D.O.A. still alive — and making a point
Joe Keithley is still looking for the perfect album.
The D.O.A. frontman says he listens to every kind of music, from Black Sabbath to Willie Nelson, “but I haven’t found an album in a few years where I went, ‘Wow, this is great from top to bottom’.”
Even bands that lay claim to the mantle of punk-rock D.O.A. was christened with “are a bit more of a fashion show than a statement,” Keithley said.
Not that he’s dissing the current crop of bands. It’s just that, back in the 1970s and early 1980s, “bands like the Clash might draw 2,000 people, but their impact was greater.
“Now, you’ve got bands drawing 10,000 people, but their impact isn’t as great.
“I’m always hoping a new generation will come along and start kicking some asses.”
There are many reasons why he hasn’t seen it happen yet, Keithley said.
Foremost is the fact that, back when the band was just getting started, “we realized music was a great vehicle to suggest ways to change things.
“That’s a bit of a lost art these days. When you think about it, punk bands are more of a commodity now.”
Keithley has chronicled the rise of
the band from obscurity to world tours in a new book, Talk - Action = 0, which has been a band slogan through the decades.
“It came out just great,” Keithley said of the book that was “a germ of an idea last summer.”
He’s kept memorabilia from the early days onward and has “boxes and boxes of stuff. I’ve got 17 boxes of posters.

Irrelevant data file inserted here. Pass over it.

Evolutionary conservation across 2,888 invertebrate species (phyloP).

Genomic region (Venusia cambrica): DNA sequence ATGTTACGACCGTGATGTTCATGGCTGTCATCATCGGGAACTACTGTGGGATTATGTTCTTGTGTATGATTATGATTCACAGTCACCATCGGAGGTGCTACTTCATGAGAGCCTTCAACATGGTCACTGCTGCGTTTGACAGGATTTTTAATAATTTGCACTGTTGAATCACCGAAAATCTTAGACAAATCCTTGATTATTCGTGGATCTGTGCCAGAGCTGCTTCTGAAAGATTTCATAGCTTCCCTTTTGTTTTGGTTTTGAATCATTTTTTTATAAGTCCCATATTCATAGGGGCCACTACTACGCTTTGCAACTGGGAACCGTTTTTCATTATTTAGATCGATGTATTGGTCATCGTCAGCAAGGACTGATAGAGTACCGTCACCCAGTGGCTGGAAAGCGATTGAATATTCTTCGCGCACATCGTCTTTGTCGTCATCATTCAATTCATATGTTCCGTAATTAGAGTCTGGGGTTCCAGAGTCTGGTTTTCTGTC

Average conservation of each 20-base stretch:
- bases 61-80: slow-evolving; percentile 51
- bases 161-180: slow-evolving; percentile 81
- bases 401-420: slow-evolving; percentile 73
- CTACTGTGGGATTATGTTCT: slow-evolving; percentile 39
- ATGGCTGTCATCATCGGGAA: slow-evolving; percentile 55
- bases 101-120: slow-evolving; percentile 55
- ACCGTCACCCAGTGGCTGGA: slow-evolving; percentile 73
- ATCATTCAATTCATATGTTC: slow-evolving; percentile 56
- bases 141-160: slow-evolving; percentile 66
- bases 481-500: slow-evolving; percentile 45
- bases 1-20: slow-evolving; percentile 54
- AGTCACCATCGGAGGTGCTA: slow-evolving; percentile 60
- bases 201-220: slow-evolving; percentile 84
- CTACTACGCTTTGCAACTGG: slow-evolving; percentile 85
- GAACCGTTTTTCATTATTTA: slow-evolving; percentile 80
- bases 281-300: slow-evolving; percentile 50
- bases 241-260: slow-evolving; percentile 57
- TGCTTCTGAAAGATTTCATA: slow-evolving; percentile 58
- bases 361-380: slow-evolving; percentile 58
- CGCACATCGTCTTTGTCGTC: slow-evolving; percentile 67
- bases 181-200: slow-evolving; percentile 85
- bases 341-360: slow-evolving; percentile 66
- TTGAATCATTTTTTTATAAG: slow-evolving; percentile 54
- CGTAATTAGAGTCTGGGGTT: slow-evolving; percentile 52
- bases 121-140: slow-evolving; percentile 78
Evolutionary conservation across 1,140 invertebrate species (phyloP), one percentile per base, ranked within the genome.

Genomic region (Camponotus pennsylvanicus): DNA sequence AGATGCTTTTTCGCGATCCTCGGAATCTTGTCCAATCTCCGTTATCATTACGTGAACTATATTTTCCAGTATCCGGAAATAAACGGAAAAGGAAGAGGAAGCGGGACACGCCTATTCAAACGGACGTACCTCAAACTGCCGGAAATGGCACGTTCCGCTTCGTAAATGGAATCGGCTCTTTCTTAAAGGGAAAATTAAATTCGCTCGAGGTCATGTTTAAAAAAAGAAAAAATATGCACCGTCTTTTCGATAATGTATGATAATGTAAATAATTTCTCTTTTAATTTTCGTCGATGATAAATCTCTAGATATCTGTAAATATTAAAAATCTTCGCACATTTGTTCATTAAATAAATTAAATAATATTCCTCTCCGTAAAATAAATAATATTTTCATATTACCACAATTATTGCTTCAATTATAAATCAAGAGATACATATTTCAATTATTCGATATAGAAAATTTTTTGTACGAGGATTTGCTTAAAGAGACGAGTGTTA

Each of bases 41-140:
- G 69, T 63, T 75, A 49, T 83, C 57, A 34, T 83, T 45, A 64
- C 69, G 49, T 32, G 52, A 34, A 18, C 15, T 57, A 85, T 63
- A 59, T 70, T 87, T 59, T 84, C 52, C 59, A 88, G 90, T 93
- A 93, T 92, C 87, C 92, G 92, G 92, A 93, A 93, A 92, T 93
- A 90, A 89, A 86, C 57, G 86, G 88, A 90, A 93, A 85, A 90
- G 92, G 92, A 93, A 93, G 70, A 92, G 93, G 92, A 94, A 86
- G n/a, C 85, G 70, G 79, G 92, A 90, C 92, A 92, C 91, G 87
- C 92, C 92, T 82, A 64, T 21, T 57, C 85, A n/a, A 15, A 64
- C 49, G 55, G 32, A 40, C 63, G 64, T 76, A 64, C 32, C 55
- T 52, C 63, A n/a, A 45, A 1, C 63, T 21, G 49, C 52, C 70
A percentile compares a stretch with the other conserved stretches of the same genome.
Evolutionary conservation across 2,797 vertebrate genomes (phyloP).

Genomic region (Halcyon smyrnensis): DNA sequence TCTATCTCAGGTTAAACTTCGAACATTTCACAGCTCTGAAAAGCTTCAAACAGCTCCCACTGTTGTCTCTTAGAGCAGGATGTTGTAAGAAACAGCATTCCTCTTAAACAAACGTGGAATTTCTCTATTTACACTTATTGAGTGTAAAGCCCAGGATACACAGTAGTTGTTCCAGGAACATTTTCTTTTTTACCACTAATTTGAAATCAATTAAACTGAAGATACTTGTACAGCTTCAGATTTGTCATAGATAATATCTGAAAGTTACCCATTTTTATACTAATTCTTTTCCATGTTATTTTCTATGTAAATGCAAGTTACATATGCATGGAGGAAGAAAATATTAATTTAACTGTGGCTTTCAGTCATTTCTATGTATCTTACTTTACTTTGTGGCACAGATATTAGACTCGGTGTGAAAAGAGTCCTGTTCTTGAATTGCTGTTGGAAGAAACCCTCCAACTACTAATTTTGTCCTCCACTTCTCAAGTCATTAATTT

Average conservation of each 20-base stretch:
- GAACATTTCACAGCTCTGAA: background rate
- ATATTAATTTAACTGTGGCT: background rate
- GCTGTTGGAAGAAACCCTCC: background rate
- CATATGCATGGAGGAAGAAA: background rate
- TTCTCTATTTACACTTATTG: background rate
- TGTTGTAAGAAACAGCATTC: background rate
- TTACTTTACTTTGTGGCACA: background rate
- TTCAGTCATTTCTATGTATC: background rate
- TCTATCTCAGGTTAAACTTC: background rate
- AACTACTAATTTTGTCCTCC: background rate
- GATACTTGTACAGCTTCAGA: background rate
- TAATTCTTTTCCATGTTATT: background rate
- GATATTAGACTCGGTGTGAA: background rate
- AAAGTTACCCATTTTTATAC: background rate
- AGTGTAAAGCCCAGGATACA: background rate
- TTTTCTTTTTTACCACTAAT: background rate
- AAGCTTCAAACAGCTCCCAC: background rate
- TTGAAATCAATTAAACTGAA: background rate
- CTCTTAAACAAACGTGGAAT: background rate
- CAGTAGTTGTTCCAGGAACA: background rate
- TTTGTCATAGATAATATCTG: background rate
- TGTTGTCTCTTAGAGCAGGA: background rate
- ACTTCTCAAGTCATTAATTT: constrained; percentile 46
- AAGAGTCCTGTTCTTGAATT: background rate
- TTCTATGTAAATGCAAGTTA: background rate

“So, I picked the best 500 things, took them [to the publisher] and dumped on them on a boardroom table and said ‘Here’s your book’.”
They put it all in order and Keithley wrote the story.
The result is more than 300 pages of photos, notes, lyrics, posters, set lists — the history of D.O.A.
Original plans were for the book to be published just in black-and-white, to keep the costs down, but “we discovered we could get it printed in Hong Kong in colour way cheaper but we only had two months to get it done if we did that.”
Keithley’s delighted with the product.
He’s particularly happy he took the time at every gig to hunt down a poster to save, particularly for the band’s European tours.
“We got great posters in Europe in the 1980s,” he said. “Each town had its own poster and it’s a unique take on what they thought D.O.A. was about.”
Even though he’s been performing with D.O. A. since 1978 — and through 29 lineup changes through the years — Keithley said he still loves to perform.
“It’s fun playing for people. If you can get them excited, you get excited.”
The average D.O.A. audience these days ranges in age from 18 to about 30, generations that probably don’t remember those first releases and shows.
Keithley’s aware the under-19 set comprises a large fan base, but often can’t see the band because it performs most often in bars.
Before the Kamloops show at Pogue Mahone Irish Alehouse, 843 Desmond St., Keithely’s adding another public event open to all ages.
He’ll be at Pirate Palace Tattoos, 445 Seymour St., at 5 p.m. that day to do a short acoustic
show, answer questions and promote and sign the book.
The Jolts, a Vancouver band Keithley said he likes, will open for D.O.A. at Pogue Mahone.
Tickets are $10 at the door.